In some cases, flexible schedules and telecommuting may allow caregiver workers to maintain their job productivity and prevent valued employees from having to reduce work hours or quit altogether. Employers and fellow employees should also realize that for some caregiver workers time at the office can also act as a coping strategy because it offers a physical and emotional break. This should not be seen as a problem. When caregivers practice self-care, they are healthier – and can be more productive even as they balance the complex demands of their work and family responsibilities.
The Critical Role of Caregivers, and What they Need from Us
Caring for loved ones who have aged or become disabled is not a new concept. Many of the services provided in hospitals, clinics and even funeral homes were once provided by families at home. Particularly in communities where traditional cultural beliefs are highly valued, taking care of an aging parent or grandparent is still a responsibility that families (usually women) are expected to take upon themselves. Inner discord can arise when caregivers challenge these traditions which can lead to guilt and in some cases lawsuits.
For example, proceedings from a roundtable hosted by the National Hispanic Council on Aging revealed that caregiver stigma is prevalent among Latinos, which can prevent them from seeking support and resources. Without help, the risk for burnout increases.
Results from a 2015 study by the National Alliance for Family Caregiving and AARP revealed that “an estimated 43.5 million adults in the United States have provided unpaid care to an adult or a child in the prior 12 months”. This number is likely to increase in the coming years due, in part, to an aging population.
Family caregivers perform a variety of services, including helping with ADLs, dispensing medications, managing finances, attending doctor appointments and advocating. Many do so while maintaining full-time employment outside of the home.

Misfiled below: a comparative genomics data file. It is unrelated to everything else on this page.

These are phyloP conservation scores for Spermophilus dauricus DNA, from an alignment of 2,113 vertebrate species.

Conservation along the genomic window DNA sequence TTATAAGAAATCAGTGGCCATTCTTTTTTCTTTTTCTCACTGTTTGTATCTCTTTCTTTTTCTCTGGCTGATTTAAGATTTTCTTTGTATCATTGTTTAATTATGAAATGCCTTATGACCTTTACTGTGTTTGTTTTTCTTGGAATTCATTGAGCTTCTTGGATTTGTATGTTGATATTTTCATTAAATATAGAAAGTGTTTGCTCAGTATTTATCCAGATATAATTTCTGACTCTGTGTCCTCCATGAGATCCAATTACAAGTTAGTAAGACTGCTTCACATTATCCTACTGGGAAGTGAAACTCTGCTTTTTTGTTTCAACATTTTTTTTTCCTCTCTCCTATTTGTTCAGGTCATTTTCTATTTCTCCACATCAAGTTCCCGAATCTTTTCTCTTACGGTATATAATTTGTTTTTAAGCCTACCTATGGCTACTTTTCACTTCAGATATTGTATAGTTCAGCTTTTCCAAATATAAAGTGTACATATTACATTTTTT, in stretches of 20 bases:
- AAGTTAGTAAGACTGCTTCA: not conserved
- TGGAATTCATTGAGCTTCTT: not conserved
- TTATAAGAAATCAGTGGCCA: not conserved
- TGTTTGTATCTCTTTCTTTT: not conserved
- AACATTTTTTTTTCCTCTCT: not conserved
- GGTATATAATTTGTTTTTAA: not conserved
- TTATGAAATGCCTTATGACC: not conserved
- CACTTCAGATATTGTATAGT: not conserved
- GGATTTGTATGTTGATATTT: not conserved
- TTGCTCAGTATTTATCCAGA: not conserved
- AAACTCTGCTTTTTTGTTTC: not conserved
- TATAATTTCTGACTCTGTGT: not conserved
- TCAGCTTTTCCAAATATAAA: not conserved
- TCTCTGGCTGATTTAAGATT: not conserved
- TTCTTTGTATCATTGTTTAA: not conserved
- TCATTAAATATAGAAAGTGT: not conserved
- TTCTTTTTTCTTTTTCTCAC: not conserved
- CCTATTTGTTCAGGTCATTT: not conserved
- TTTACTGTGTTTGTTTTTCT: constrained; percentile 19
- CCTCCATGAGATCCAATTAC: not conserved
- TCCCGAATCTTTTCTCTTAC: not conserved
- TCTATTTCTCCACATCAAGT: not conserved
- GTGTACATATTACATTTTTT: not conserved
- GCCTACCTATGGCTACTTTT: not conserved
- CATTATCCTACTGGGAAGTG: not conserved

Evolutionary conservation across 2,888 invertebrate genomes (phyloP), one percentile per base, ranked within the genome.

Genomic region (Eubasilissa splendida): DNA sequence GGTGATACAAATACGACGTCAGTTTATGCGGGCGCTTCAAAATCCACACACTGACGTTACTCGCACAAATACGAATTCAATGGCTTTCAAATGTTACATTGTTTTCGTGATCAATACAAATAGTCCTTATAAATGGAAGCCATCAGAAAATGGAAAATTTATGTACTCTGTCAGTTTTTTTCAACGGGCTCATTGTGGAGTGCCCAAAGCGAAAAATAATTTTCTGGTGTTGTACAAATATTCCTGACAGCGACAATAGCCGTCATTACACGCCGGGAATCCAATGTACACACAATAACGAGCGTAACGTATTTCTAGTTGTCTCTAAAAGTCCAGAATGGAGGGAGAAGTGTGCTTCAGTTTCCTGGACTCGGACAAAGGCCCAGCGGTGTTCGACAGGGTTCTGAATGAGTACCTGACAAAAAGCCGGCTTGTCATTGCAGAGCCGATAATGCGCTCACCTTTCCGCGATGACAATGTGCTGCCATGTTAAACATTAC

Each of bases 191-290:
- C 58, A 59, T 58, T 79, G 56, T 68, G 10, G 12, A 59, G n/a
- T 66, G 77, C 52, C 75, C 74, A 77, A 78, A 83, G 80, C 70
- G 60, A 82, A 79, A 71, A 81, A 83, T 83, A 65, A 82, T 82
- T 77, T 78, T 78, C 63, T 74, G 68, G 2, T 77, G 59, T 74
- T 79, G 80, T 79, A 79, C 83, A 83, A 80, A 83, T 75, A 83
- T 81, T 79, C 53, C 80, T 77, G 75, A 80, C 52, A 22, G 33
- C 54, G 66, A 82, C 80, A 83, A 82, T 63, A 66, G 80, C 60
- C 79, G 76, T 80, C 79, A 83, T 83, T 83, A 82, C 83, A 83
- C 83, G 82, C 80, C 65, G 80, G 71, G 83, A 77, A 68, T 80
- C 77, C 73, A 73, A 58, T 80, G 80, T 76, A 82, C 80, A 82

Respite is Essential, but lacking
The physical cost of caregiving is staggering, and there are few opportunities for respite. Even when respite is available, caregivers must consider the care recipients’ safety, and their desire to leave home. A person who has a disability or is ill can still make decisions regarding their care. So when they say no to respite care, it can’t be forced upon them. Desperate for a break, some caregivers have gone to extreme measures such as dropping off their loved one at the emergency room for respite. This is a problem that should be addressed in the years to come. But how?
Changes in the workplace
More companies and organizations are beginning to understand that caregiving without support can negatively impact worker productivity. In response, some companies have revisited their policies regarding family leave, allowing flexible work schedules and work from home opportunities. As employers seek new talent, they may find that policies such as these are attractive to job seekers. Two major companies, Deloitte and Microsoft, made headlines after incorporating paid time into their family leave policies. Other companies have adopted similar models.
As the nation grapples with how to provide better support to caregivers, it will need to improve major areas like extending paid leave to family caregivers, creating financial stability for those who need to provide full time care, and providing necessary training and respite to ensure the mental and physical well being for both the caregiver and the recipient. These changes require a shift in how we think about providing care, and changes in policy.
Caregivers are operating on tight schedules and don’t always have time to attend in person support groups. So having the option of connecting with others through online chats and support groups is more convenient for some caregivers. In addition, they could benefit from ongoing training and resources that will help them to more effectively and safely care for their loved one. This past September, the U.S. Senate passed the RAISE Act, which would require the development of a national strategy to address the growing challenges and economic impact of caregiving. The bill must now go before the House of Representatives.
The financial costs of caregiving cannot be ignored, and the average social security beneficiary does not earn enough to shoulder the burden of the financial costs they incur. Most caregivers likely work not only to maintain a sense of identity but also out of necessity.
Caregivers can face stressful decisions when it comes to choosing between work and providing care, particularly when their loved one is seriously or terminally ill. Too often, relatives are not eligible to be a paid for their time. And when they are, the earnings are not enough to make ends meet. Unfortunately, many caregivers often place their loved ones in skilled nursing facilities, simply because they cannot afford to care for them at home.
The question of who should provide care and how they will provide is one that has yet to be answered. While they wait, however, caregivers are facing stress and financial burden with few desirable options for support. And care recipients aren’t getting the care they so desperately need.